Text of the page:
Due to a publishing error, an entire scene was deleted from THE GOD’S WIFE. It is the part where Rebecca is dancing with Jonas at the garden party. (On page 81 for those who have the paperback.)
Please read here for the deleted material and it may clear up questions about what she is doing and where she has been.
She laughed, tossing her head and sending her long hair flying. “Both,” she answered.
He was an editor of a medical journal by day, he said. His parents, rich folks on the North Shore, had wanted him to become a doctor, but he was better at writing. So, this was his compromise. At night, he tried to get gigs playing acoustic guitars at local bars. However, the business was cutthroat and jobs hard to come by. So, he remained an editor.
“Don’t quit the day job,” Rebecca said, entranced by someone good-looking, smart, and with a love of music.
“You were able to make the jump,” Jonas murmured in her ear. “You must be damn good.”
His firm hands held her closer, and they went spinning off into a far corner. Everyone in the tent watched them then, for they had been the finest-looking couple on the floor.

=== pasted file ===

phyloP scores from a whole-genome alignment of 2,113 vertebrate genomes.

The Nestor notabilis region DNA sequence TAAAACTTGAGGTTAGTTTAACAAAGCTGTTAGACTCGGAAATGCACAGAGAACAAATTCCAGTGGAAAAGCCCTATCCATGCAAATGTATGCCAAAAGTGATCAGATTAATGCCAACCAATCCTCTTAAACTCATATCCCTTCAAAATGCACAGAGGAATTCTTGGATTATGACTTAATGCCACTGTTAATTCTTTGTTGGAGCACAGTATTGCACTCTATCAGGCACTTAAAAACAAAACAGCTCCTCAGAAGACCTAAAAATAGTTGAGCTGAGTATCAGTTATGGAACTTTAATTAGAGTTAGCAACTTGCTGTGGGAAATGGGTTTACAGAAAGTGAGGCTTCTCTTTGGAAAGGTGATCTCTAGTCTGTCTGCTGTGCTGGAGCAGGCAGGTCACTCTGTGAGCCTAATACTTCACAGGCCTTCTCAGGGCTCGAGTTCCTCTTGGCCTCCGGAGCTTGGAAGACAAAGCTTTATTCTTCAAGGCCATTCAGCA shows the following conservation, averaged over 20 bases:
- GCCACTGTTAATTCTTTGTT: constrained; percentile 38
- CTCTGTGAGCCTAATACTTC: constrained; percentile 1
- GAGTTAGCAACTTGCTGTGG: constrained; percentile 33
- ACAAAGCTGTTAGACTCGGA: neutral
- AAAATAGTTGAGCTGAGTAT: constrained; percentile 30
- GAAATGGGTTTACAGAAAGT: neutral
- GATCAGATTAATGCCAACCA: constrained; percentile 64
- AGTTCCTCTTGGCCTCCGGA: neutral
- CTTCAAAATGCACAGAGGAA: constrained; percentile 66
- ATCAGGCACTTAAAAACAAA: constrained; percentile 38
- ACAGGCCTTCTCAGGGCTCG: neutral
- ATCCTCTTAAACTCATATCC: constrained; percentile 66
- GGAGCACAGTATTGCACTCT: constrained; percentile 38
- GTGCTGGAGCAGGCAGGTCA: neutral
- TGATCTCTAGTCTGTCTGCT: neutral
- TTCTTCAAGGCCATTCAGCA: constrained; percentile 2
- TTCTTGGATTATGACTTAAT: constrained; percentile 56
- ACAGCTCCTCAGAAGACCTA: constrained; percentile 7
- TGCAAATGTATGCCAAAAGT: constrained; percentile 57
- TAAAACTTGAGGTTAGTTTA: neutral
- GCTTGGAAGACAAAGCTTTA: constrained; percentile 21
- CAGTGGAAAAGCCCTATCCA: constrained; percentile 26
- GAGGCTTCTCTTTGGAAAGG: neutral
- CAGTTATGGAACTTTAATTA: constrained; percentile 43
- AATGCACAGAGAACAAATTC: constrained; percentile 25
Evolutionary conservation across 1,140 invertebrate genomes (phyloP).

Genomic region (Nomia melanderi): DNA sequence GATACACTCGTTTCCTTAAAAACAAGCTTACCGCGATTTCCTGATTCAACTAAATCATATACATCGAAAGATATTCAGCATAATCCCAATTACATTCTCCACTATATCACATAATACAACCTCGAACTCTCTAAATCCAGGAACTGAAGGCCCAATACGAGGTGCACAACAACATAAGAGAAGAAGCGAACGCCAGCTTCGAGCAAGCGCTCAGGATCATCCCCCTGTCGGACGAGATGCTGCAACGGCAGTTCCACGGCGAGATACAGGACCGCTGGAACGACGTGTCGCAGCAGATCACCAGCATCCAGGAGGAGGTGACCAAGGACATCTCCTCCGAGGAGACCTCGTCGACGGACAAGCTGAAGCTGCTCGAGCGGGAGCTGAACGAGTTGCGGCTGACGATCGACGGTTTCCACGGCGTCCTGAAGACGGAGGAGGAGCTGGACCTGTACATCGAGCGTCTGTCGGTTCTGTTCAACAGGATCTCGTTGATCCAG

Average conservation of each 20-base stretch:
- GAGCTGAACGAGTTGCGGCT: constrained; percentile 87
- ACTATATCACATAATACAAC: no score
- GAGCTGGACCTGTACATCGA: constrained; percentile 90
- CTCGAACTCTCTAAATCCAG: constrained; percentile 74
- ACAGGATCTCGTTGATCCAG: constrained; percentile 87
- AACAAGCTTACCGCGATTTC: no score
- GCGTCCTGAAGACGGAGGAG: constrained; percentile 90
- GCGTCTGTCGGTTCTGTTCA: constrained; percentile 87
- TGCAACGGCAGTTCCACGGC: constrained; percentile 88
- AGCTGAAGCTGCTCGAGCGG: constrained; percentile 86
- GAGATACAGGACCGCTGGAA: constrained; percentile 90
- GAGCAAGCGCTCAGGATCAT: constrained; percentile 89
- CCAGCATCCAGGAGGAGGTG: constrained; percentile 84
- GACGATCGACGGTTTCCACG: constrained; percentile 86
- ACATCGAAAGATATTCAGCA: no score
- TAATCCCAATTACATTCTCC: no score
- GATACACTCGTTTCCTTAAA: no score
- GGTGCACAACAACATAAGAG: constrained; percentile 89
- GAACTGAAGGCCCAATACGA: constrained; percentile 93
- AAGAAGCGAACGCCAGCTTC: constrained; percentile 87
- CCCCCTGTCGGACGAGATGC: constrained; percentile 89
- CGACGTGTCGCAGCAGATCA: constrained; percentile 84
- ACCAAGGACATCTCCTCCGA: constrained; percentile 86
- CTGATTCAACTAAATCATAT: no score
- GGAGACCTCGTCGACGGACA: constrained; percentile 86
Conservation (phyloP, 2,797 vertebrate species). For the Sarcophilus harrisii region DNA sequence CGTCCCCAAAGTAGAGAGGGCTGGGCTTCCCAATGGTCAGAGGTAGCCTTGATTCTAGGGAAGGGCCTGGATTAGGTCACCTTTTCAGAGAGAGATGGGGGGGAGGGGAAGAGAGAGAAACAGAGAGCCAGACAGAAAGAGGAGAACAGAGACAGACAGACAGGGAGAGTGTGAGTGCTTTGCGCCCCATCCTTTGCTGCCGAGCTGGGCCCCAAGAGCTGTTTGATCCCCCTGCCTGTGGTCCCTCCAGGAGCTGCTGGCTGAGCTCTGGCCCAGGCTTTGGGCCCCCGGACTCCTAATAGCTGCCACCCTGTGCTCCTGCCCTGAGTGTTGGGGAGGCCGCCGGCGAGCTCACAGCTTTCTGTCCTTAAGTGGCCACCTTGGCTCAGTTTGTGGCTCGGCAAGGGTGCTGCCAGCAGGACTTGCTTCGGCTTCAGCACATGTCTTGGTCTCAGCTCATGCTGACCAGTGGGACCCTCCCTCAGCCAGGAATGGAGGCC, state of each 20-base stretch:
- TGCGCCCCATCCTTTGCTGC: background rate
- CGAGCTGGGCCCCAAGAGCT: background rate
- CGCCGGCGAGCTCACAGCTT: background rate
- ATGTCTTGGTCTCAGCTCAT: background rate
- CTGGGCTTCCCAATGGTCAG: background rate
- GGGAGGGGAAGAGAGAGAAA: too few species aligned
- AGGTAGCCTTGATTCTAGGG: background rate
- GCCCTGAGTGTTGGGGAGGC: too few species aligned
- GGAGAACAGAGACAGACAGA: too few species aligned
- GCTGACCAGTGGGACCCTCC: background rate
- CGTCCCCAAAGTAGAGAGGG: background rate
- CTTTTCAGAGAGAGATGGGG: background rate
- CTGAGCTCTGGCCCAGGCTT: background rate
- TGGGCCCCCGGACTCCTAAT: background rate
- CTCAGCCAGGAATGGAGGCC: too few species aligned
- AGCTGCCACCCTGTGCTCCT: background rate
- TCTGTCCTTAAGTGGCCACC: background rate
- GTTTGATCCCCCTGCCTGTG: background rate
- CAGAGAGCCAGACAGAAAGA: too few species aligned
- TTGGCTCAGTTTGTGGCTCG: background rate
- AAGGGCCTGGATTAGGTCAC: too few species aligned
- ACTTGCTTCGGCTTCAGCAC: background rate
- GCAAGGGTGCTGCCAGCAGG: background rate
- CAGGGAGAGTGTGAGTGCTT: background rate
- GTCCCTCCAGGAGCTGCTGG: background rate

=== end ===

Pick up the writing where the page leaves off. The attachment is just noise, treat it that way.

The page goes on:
Rebecca looked up and saw Raven studying her.
“Dreaming?” Raven’s eyes were teasing.
“Yeah, “ Rebecca said, embarrassed at being caught drifting off into the past. “I was just wondering how Jonas could have been here with all these jerks.”
“Watch your language.” Raven had a pasted-on smile. “We’re the entertainment.”
They reached the refreshment bar and instantly the men began to jostle for their attention. Rebecca kept her eyes from meeting the searching gazes of the moneymen, glancing over at a small gathering of women at the corner of the table.